“I also remember visiting Grover’s Mill, N.J., which was made famous by Orson Welles’ War of the Worlds broadcast,” he continued. “I talked with a lady there who was at church when somebody came running in and told everyone the Martians were attacking. And just recently, I interviewed the curator of the vacuum cleaner museum in St. James, Mo. He was fascinating. That was one of the most fun interviews I’ve done all year.”

McCrea said his speaking and broadcasting careers are inextricably entwined, a proverbial chicken-and-egg scenario.

“Speaking gives me the opportunity to go get the interviews, and the interviews give me a lot of content for speaking. That’s how the two end up working together,” he said. “It’s rare that I make a trip just to speak somewhere or just to interview someone. That’s what made it work initially with Brownfield and now with Farm Journal. For the most part, they’re not having to pick up any travel expense.”

His interviews have also given McCrea material for several books, including “American Countryside,” “The Man Who Was President for a Day” and “God’s Perfect View.” His latest book, “Total Town Makeover,” came out in January and chronicles stories of small towns that have been revitalized by their citizens.

“In a sense, I’ve been working on that book for 20 years and never realized it until now,” McCrea said. “So many of the stories I’ve gathered were people in small towns doing neat things. There are so many people who see their towns vanishing, and hopefully this will help inspire people to do something to change that.”

No matter where he travels, however, McCrea is quick to say that home is his favorite place to be. In fact, he ends his on-stage presentations with a photo of the sign pointing the way to McCrea Farms, where he and his father keep up to 2,000 stocker cattle and raise row crops and pasture on 4,500 acres.

McCrea and his wife, Paula, are raising the sixth generation on the farm with their children, Luke, 11, and Alison, 10. The majority of McCrea’s broadcasts are produced from his “home” studio, which allows him to be more available for his family.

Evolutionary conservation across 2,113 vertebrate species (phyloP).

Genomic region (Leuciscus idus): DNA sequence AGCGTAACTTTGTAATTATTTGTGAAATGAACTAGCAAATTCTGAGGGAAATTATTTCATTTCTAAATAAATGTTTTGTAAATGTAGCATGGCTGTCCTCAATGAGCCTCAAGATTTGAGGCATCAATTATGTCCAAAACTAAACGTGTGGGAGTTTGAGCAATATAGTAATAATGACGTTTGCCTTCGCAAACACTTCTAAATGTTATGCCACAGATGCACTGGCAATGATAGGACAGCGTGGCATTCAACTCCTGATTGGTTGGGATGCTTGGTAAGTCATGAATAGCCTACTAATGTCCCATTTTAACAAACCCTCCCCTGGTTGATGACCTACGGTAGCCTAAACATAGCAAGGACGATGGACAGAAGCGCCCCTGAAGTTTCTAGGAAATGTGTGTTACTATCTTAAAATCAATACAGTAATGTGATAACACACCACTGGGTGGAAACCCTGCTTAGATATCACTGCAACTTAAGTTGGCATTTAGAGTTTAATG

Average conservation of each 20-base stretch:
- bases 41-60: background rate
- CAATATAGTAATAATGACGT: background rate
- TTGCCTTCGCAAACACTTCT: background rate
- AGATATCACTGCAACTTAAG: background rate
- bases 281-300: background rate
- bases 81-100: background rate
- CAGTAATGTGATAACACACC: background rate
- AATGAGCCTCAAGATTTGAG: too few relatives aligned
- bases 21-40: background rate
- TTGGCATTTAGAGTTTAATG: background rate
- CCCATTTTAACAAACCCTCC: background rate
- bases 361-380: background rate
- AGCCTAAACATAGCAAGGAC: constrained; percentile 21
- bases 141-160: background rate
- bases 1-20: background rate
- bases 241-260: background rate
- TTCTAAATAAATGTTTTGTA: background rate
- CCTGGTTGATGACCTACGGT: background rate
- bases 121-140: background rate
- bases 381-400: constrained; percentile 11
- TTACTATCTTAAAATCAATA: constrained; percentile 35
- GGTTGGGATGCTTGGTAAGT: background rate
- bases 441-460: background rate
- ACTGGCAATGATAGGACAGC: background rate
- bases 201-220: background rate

He’s also active in the agricultural industry and his local community, serving as past president of the Missouri Beef Industry Council and currently on the board of directors for MFA Agri Services in Maysville.

“MFA has been very important to our farm, and, as a farmer-owner, I wanted to help serve the co-op in return,” McCrea said. “A large percentage of what we use on our farm comes through MFA, and lot of grain goes back out to MFA, too. We’re on Crop-Trak and Nutri-Track programs, and it would be hard for us to do those things on our own. That’s why it’s important to have a cooperative to help you do that.”

Whether he’s harvesting crops or speaking to a crowd, telling stories on stage or working cattle on horseback, McCrea said he loves his multi-faceted career. He said he plans to keep doing what he’s doing, and “hopefully, do it all a little bit better while still trying to balance that with family.”

“If I went on the road and tried to speak full time, it just wouldn’t work, especially with young kids,” he said. “But even though I love the farm, if that’s what I did full time and never went and spoke, I think I’d feel like a piece of me was missing. I really like the combination, and I don’t think I would enjoy life nearly as much if I did all of one or the other.”

Learn more about Andrew McCrea and his American Countryside broadcasts at americancountryside.com.